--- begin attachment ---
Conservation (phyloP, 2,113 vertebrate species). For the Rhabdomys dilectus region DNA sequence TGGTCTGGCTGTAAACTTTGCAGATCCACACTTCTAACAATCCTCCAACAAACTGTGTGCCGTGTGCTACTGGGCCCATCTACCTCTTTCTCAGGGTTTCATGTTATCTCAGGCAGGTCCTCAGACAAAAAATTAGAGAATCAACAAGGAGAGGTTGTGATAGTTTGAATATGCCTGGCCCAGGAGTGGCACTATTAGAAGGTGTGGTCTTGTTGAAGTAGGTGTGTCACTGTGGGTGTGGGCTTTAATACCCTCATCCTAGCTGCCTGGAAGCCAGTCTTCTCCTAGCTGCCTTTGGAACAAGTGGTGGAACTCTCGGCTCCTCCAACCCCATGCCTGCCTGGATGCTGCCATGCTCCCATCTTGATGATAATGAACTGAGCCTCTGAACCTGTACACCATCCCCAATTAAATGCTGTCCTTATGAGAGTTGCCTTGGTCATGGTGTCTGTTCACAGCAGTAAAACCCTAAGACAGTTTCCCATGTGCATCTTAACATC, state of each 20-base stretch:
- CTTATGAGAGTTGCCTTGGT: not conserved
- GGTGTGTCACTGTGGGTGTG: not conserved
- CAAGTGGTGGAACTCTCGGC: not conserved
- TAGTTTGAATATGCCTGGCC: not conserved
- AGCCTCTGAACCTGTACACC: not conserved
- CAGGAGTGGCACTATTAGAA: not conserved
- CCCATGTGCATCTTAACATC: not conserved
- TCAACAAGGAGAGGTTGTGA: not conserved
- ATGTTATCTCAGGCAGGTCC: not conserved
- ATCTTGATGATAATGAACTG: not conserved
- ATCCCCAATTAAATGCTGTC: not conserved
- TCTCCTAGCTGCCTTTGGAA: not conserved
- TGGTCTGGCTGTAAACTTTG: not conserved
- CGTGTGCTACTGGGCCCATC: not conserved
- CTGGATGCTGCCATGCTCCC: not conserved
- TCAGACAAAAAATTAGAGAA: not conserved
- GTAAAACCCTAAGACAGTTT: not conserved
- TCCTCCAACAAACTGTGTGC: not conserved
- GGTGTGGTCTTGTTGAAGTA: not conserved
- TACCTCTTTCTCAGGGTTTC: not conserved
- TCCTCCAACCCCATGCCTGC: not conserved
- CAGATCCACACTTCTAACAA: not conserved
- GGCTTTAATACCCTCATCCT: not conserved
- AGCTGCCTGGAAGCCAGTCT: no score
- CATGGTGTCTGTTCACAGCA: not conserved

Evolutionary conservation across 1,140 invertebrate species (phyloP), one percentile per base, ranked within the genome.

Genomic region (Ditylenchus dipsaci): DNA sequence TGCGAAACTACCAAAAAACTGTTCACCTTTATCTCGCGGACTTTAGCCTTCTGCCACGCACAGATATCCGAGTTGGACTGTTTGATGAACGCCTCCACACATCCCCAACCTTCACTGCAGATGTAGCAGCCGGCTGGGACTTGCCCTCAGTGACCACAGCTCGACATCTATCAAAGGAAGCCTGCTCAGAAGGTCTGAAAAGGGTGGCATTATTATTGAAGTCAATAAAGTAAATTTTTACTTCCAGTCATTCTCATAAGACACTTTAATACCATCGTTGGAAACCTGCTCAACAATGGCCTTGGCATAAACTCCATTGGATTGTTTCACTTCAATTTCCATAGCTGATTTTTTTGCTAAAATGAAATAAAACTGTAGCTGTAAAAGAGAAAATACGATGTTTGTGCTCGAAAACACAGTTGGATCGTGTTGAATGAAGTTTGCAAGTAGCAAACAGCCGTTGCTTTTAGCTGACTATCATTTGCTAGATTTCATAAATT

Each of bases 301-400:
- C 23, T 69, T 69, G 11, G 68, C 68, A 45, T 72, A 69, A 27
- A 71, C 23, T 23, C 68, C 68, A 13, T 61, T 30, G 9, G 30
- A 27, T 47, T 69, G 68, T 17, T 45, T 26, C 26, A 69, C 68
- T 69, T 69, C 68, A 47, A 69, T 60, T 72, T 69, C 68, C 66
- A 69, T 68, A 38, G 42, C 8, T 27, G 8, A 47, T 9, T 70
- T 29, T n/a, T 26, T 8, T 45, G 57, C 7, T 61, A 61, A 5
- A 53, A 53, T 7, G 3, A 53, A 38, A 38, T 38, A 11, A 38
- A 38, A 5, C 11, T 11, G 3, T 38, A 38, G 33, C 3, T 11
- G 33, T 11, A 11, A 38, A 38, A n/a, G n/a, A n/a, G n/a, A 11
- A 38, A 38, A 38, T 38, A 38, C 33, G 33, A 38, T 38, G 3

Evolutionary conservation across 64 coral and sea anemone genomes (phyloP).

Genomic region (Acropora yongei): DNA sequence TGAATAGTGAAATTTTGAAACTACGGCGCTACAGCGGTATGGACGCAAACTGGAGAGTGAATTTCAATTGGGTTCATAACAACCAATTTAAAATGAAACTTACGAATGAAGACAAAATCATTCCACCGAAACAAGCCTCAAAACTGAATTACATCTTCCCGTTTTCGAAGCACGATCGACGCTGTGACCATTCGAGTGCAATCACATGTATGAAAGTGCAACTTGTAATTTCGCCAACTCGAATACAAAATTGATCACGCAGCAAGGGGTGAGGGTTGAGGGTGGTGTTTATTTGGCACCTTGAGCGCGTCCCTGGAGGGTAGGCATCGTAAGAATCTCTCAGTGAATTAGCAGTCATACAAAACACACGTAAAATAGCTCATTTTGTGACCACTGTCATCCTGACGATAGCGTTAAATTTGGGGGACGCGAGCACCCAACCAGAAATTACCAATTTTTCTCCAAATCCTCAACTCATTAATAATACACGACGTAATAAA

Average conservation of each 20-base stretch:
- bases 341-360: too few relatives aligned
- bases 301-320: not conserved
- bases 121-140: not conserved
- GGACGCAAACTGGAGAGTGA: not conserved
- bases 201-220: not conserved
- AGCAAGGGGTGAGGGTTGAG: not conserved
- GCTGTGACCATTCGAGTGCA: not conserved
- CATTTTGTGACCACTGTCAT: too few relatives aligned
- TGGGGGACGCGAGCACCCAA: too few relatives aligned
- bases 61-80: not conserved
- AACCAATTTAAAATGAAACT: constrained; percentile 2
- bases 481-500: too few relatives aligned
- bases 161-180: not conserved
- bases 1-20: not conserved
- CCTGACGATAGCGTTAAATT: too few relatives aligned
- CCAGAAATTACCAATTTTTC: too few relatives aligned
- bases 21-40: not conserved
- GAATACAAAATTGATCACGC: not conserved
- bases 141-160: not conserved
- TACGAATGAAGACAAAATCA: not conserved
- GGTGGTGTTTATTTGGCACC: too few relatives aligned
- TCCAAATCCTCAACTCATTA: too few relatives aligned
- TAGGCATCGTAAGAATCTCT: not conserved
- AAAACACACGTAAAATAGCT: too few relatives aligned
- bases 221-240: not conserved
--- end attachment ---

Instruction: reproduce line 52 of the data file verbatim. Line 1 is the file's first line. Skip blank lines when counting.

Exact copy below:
- bases 61-80: not conserved